While these laws were passed a decade after Brown v. Board, they are critical in understanding the hostile climate facing black people in the United States and addressing why pushing toward integration seemed like the viable solution to ending white supremacy.

It was not.

These court cases and legislative victories only served to minimize de jure discrimination (legal segregation of groups enforced by law; e.g., Jim Crow laws enforcing discrimination in public facilities, such as schools and transportation) and did very little to stop de facto discrimination (legal racial segregation, especially in public schools, that happens “by fact” rather than by legal requirement; e.g., a high percentage of black people living in one neighborhood producing a majority-black school).


In short, black people rightfully desired equitable public institutions—like schools—and wanted to make lives better for themselves and their families. For many, this meant packing their bags and moving into suburban communities, areas usually populated by white people.

Like today, there was a belief that if black people moved into white-majority neighborhoods or school districts (which later led to “white flight”), we’d finally obtained a piece of the pie and were no longer part of a lower class. Respectability politics caused us to assume that we would be more accepted, and we were wrong.

In the New York Times article “Integration Now, Integration Forever,” David Brooks reports on the benefits of integration, such as student outcomes in the long term and making America more diverse. Conversely, he also notes that integrating the country through the schools may have been a mistake, but only because he thinks housing should have come first.


However, there is still noticeable racial tension and continued economic discrimination in housing for black families. In a recent study by the Equality of Opportunity Project, “Two Americas: Upward Mobility for White vs. Black Children,” it was found that black boys raised in America, even in the wealthiest families and living in some of the most well-to-do neighborhoods, still earned less in adulthood than white boys with similar backgrounds.

In “Rock My Soul: Black People and Self-Esteem,” bell hooks writes: “When freedom came and black folks were compelled by the continued circumstances of domination to recognize that civil rights had not brought an end to racism and white supremacy, many folks did not want to return to the rigorous struggle that had previously characterized black experience.”

Freedom, before and after Brown, did not secure an end to white supremacy, yet many are still pretending that it is connected to an American dream.


The prevailing narrative is that school integration is not only ideal but is an essential means to creating equal opportunity for all children. Though not specifically said, what’s meant is that for black children to succeed, they need to go into better and more-white neighborhoods because success is usually linked to whiteness.

It isn’t that advocates who are serious about school integration should not consider pursuing all strategies at their disposal, including consolidated regional school systems. History and the present, however, have just shown us that there is no purpose in continuing to push for it as a goal of progress or ending anti-blackness.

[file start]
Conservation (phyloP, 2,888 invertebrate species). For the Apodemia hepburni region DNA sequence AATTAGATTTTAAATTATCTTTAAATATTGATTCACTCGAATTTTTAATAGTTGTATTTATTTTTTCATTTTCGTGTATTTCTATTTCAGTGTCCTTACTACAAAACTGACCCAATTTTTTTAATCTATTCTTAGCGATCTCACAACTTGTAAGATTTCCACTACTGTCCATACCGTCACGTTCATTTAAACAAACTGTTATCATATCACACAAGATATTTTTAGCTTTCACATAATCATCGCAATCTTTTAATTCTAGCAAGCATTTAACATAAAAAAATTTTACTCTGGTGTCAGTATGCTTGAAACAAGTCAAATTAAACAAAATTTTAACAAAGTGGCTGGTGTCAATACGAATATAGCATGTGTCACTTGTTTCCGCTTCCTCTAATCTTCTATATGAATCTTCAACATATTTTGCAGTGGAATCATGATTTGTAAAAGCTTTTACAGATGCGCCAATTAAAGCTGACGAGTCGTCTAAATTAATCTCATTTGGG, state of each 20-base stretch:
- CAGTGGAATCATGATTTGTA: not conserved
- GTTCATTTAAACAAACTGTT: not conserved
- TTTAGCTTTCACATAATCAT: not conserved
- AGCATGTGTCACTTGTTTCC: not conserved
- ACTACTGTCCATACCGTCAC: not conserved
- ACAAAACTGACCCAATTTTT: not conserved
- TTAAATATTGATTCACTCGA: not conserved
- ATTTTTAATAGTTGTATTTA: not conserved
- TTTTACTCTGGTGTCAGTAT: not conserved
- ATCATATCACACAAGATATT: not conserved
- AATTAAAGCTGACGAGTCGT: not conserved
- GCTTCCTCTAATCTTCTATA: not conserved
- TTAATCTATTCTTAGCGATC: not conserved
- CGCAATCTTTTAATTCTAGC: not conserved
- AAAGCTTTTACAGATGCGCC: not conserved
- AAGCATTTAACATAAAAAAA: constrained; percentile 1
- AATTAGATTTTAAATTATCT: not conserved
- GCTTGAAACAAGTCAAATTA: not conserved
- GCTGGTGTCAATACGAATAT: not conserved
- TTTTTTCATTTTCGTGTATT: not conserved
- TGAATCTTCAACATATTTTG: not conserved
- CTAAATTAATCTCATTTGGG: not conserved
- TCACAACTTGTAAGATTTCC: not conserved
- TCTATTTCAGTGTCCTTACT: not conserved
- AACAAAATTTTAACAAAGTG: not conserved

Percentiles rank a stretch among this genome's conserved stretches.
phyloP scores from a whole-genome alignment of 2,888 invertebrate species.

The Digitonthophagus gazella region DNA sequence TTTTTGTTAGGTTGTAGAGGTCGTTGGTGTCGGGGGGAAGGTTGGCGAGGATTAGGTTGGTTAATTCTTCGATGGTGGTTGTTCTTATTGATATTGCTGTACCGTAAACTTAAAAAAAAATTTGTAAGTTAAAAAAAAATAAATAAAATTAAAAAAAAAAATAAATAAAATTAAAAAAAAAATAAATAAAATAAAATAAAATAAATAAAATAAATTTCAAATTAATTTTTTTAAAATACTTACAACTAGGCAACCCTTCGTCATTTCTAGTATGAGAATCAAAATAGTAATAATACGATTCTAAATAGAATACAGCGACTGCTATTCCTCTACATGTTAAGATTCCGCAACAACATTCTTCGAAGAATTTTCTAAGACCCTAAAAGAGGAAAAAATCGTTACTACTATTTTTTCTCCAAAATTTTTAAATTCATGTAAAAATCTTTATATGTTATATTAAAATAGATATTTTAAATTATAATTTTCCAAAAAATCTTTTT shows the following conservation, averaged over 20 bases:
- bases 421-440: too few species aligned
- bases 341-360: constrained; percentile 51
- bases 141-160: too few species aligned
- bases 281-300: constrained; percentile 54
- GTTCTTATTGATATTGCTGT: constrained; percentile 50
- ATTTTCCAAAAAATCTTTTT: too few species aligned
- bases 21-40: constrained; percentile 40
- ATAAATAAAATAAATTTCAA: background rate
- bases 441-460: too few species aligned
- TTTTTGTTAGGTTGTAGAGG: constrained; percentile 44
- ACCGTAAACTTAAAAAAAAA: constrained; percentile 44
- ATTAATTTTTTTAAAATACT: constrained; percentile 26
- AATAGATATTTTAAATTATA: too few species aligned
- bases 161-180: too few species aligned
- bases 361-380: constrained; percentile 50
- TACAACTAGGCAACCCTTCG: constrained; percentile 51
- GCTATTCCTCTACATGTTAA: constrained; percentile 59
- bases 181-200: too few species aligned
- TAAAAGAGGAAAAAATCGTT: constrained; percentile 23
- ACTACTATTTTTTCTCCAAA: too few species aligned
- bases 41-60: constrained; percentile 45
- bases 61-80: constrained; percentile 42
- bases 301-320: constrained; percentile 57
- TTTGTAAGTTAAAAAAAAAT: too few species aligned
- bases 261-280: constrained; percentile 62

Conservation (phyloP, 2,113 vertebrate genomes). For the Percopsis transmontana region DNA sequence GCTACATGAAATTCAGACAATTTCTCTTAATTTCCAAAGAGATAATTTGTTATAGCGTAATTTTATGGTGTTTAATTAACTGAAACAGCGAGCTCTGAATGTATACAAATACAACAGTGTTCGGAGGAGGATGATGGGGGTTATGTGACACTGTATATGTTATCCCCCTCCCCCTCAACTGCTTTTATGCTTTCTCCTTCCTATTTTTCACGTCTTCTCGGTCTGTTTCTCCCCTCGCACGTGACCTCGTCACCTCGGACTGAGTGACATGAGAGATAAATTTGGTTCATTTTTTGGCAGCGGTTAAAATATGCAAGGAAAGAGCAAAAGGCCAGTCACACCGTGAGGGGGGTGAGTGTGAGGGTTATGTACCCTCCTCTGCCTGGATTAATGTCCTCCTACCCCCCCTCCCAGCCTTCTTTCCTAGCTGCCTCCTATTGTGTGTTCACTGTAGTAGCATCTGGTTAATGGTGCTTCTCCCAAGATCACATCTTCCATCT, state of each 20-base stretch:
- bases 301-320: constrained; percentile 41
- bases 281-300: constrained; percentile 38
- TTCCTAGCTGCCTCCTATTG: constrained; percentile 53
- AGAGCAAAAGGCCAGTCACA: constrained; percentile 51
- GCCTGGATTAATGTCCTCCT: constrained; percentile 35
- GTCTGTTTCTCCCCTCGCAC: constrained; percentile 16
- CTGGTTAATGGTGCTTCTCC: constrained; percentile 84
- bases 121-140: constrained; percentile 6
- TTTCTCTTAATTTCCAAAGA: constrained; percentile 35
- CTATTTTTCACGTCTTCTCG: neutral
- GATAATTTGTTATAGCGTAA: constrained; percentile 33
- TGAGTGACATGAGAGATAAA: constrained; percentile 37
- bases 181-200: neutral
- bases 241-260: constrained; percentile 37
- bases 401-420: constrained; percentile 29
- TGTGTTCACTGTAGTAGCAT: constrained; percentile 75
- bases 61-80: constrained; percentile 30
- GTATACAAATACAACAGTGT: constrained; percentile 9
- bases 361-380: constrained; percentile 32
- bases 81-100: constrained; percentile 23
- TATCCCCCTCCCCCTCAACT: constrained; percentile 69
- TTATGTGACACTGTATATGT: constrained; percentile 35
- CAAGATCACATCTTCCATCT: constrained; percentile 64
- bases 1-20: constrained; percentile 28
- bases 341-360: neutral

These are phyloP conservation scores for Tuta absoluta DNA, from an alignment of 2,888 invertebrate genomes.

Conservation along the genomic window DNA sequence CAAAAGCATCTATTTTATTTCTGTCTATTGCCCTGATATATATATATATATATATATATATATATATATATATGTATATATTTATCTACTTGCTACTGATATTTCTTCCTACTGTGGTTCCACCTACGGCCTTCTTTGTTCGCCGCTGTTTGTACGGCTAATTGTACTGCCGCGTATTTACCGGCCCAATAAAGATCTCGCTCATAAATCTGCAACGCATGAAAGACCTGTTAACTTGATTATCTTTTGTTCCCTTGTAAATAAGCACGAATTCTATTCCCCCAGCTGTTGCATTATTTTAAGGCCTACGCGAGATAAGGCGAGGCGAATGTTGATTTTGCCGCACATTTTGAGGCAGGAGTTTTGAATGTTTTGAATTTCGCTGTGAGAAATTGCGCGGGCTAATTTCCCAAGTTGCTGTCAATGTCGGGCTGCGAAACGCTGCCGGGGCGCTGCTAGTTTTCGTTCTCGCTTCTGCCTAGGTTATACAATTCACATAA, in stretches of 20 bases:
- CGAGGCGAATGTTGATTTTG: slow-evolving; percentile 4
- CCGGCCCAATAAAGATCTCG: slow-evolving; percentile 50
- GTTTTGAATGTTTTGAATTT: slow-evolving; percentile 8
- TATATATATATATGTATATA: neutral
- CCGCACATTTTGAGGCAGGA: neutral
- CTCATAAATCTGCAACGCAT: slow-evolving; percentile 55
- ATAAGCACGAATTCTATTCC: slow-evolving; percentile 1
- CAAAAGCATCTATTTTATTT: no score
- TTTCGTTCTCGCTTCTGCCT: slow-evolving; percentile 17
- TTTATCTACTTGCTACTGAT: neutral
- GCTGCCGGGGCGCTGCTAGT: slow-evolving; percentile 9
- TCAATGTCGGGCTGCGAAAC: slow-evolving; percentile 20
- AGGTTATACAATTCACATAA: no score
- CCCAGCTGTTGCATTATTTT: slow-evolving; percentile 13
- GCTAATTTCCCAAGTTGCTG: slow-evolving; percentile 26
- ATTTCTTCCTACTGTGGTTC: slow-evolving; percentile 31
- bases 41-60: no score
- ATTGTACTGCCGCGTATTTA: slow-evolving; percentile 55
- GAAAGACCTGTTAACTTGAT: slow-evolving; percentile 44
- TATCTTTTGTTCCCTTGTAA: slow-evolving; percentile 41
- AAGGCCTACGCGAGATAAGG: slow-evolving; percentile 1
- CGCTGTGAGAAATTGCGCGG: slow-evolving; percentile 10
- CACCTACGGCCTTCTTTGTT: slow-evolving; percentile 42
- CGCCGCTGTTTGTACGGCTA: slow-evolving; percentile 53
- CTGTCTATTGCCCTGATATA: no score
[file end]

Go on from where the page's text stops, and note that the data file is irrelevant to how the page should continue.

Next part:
In Brooks’ article, he states, “Integration doesn’t mean losing the essence of what makes each group special; it just means connecting fervently with a fellow American.”


Yes, integration was supposed to make us look at communities more holistically and get a bigger picture of how we can interact together, but my grandmother always said, “Integration was one of the worst things that happened to black people.”

It has meant letting go of safe spaces for marginalized and systematically disenfranchised communities and forced us to acquiesce to dominant groups—in this case, white America. It has led to the denial of spaces that are exclusively black, and though attempting to create a better educational environment for black students, integration oftentimes makes that environment more hostile and is counterproductive to black people’s academic success.

My grandmother shared horror stories about how she and her peers were treated by their white counterparts. We see that, even today, just the thought of integration makes white supremacy rear its ugly head—and makes some black people dilute their own blackness to better assimilate into white spaces, and to hopefully remain safe within them.


But that safety is a lie.

We continue to live in environments where white people call cops on black people at the Waffle House, Yale University and a rented Airbnb. Lately, we are even getting to laugh hysterically at memes of the white woman who called the police on a black family attempting to enjoy a Sunday barbecue in Oakland, Calif.

The facade of integration was that many believed that segregation was the problem and “diversity” was the answer.


Integration isn’t the answer; it has never been the answer, which means that we are fighting the wrong evil.

To be sure, many black people thought that “enemies” would teach our children the same as white children, but integration seemed to increase racism more than erode its white supremacist roots.

Today, as we celebrate the 64th anniversary of Brown, we must acknowledge that the problem with separate but equal facilities isn’t the “separate,” it’s the inequities.


After all, we can always fight for access to resources without linking that to being around white people and the systems that flow therefrom.